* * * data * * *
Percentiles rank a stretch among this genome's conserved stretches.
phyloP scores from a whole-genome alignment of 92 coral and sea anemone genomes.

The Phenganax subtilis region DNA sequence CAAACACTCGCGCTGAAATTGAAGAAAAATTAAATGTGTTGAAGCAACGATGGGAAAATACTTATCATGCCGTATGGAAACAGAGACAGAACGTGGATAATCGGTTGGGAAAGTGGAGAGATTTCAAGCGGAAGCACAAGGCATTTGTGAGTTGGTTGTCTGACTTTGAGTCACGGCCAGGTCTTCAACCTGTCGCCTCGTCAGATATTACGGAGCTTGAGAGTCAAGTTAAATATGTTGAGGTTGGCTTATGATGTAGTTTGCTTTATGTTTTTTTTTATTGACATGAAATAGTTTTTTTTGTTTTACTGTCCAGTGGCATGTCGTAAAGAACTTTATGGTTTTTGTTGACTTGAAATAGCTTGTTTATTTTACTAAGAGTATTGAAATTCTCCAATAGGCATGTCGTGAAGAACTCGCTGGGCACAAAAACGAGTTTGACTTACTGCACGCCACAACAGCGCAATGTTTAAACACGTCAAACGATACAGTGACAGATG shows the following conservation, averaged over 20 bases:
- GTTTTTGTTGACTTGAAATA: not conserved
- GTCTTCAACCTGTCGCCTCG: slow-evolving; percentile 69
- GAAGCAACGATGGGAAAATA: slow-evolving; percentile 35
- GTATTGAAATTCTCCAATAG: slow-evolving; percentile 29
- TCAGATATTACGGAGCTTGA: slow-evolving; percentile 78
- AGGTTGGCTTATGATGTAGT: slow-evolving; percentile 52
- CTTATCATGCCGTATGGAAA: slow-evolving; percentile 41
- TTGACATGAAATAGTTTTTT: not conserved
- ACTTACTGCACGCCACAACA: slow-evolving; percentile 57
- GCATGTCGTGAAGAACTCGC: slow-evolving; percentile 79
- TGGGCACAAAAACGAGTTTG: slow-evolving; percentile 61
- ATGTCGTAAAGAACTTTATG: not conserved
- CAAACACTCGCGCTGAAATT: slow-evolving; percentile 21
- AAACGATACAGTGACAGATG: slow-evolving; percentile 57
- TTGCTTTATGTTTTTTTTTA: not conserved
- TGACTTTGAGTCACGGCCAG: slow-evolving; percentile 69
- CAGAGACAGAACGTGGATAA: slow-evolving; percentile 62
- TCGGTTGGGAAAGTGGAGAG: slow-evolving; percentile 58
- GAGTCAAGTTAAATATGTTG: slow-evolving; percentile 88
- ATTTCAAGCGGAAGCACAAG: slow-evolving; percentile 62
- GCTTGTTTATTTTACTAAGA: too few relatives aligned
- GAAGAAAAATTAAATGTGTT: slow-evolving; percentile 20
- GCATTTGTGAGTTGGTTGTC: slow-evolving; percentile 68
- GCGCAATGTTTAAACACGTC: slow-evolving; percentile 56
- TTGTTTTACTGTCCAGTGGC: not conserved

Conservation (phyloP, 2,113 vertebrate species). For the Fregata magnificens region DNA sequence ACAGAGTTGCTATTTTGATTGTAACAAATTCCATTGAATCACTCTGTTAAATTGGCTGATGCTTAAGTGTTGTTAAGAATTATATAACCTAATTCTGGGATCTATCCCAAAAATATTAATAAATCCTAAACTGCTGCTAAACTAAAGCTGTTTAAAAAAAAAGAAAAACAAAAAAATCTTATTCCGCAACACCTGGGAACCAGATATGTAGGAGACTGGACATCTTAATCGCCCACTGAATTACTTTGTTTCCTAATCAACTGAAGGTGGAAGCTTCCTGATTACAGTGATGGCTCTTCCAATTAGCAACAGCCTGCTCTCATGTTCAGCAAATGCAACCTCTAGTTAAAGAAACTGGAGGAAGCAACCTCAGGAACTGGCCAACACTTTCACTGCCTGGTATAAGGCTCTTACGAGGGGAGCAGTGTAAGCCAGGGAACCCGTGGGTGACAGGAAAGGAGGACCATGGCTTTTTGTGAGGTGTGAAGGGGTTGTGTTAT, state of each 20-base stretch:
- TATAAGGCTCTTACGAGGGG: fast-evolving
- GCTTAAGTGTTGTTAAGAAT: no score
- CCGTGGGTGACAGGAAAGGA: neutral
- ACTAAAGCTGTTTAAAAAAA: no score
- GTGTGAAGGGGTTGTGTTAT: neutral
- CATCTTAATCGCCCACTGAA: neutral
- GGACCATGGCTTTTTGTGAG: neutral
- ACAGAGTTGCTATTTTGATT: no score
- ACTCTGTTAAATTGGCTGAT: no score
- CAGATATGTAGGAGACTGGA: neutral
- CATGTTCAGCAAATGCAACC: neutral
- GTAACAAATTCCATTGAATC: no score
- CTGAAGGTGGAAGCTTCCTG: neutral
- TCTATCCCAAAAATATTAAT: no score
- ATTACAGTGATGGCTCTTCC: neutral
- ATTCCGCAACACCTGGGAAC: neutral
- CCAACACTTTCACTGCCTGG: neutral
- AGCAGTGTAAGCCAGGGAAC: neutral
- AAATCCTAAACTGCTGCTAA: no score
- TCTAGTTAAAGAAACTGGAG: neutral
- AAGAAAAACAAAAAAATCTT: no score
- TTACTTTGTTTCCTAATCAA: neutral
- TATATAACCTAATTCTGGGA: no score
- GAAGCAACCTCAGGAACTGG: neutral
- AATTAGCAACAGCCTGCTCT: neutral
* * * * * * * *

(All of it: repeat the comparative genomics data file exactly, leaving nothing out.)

Percentiles rank a stretch among this genome's conserved stretches.
phyloP scores from a whole-genome alignment of 92 coral and sea anemone genomes.

The Phenganax subtilis region DNA sequence CAAACACTCGCGCTGAAATTGAAGAAAAATTAAATGTGTTGAAGCAACGATGGGAAAATACTTATCATGCCGTATGGAAACAGAGACAGAACGTGGATAATCGGTTGGGAAAGTGGAGAGATTTCAAGCGGAAGCACAAGGCATTTGTGAGTTGGTTGTCTGACTTTGAGTCACGGCCAGGTCTTCAACCTGTCGCCTCGTCAGATATTACGGAGCTTGAGAGTCAAGTTAAATATGTTGAGGTTGGCTTATGATGTAGTTTGCTTTATGTTTTTTTTTATTGACATGAAATAGTTTTTTTTGTTTTACTGTCCAGTGGCATGTCGTAAAGAACTTTATGGTTTTTGTTGACTTGAAATAGCTTGTTTATTTTACTAAGAGTATTGAAATTCTCCAATAGGCATGTCGTGAAGAACTCGCTGGGCACAAAAACGAGTTTGACTTACTGCACGCCACAACAGCGCAATGTTTAAACACGTCAAACGATACAGTGACAGATG shows the following conservation, averaged over 20 bases:
- GTTTTTGTTGACTTGAAATA: not conserved
- GTCTTCAACCTGTCGCCTCG: slow-evolving; percentile 69
- GAAGCAACGATGGGAAAATA: slow-evolving; percentile 35
- GTATTGAAATTCTCCAATAG: slow-evolving; percentile 29
- TCAGATATTACGGAGCTTGA: slow-evolving; percentile 78
- AGGTTGGCTTATGATGTAGT: slow-evolving; percentile 52
- CTTATCATGCCGTATGGAAA: slow-evolving; percentile 41
- TTGACATGAAATAGTTTTTT: not conserved
- ACTTACTGCACGCCACAACA: slow-evolving; percentile 57
- GCATGTCGTGAAGAACTCGC: slow-evolving; percentile 79
- TGGGCACAAAAACGAGTTTG: slow-evolving; percentile 61
- ATGTCGTAAAGAACTTTATG: not conserved
- CAAACACTCGCGCTGAAATT: slow-evolving; percentile 21
- AAACGATACAGTGACAGATG: slow-evolving; percentile 57
- TTGCTTTATGTTTTTTTTTA: not conserved
- TGACTTTGAGTCACGGCCAG: slow-evolving; percentile 69
- CAGAGACAGAACGTGGATAA: slow-evolving; percentile 62
- TCGGTTGGGAAAGTGGAGAG: slow-evolving; percentile 58
- GAGTCAAGTTAAATATGTTG: slow-evolving; percentile 88
- ATTTCAAGCGGAAGCACAAG: slow-evolving; percentile 62
- GCTTGTTTATTTTACTAAGA: too few relatives aligned
- GAAGAAAAATTAAATGTGTT: slow-evolving; percentile 20
- GCATTTGTGAGTTGGTTGTC: slow-evolving; percentile 68
- GCGCAATGTTTAAACACGTC: slow-evolving; percentile 56
- TTGTTTTACTGTCCAGTGGC: not conserved

Conservation (phyloP, 2,113 vertebrate species). For the Fregata magnificens region DNA sequence ACAGAGTTGCTATTTTGATTGTAACAAATTCCATTGAATCACTCTGTTAAATTGGCTGATGCTTAAGTGTTGTTAAGAATTATATAACCTAATTCTGGGATCTATCCCAAAAATATTAATAAATCCTAAACTGCTGCTAAACTAAAGCTGTTTAAAAAAAAAGAAAAACAAAAAAATCTTATTCCGCAACACCTGGGAACCAGATATGTAGGAGACTGGACATCTTAATCGCCCACTGAATTACTTTGTTTCCTAATCAACTGAAGGTGGAAGCTTCCTGATTACAGTGATGGCTCTTCCAATTAGCAACAGCCTGCTCTCATGTTCAGCAAATGCAACCTCTAGTTAAAGAAACTGGAGGAAGCAACCTCAGGAACTGGCCAACACTTTCACTGCCTGGTATAAGGCTCTTACGAGGGGAGCAGTGTAAGCCAGGGAACCCGTGGGTGACAGGAAAGGAGGACCATGGCTTTTTGTGAGGTGTGAAGGGGTTGTGTTAT, state of each 20-base stretch:
- TATAAGGCTCTTACGAGGGG: fast-evolving
- GCTTAAGTGTTGTTAAGAAT: no score
- CCGTGGGTGACAGGAAAGGA: neutral
- ACTAAAGCTGTTTAAAAAAA: no score
- GTGTGAAGGGGTTGTGTTAT: neutral
- CATCTTAATCGCCCACTGAA: neutral
- GGACCATGGCTTTTTGTGAG: neutral
- ACAGAGTTGCTATTTTGATT: no score
- ACTCTGTTAAATTGGCTGAT: no score
- CAGATATGTAGGAGACTGGA: neutral
- CATGTTCAGCAAATGCAACC: neutral
- GTAACAAATTCCATTGAATC: no score
- CTGAAGGTGGAAGCTTCCTG: neutral
- TCTATCCCAAAAATATTAAT: no score
- ATTACAGTGATGGCTCTTCC: neutral
- ATTCCGCAACACCTGGGAAC: neutral
- CCAACACTTTCACTGCCTGG: neutral
- AGCAGTGTAAGCCAGGGAAC: neutral
- AAATCCTAAACTGCTGCTAA: no score
- TCTAGTTAAAGAAACTGGAG: neutral
- AAGAAAAACAAAAAAATCTT: no score
- TTACTTTGTTTCCTAATCAA: neutral
- TATATAACCTAATTCTGGGA: no score
- GAAGCAACCTCAGGAACTGG: neutral
- AATTAGCAACAGCCTGCTCT: neutral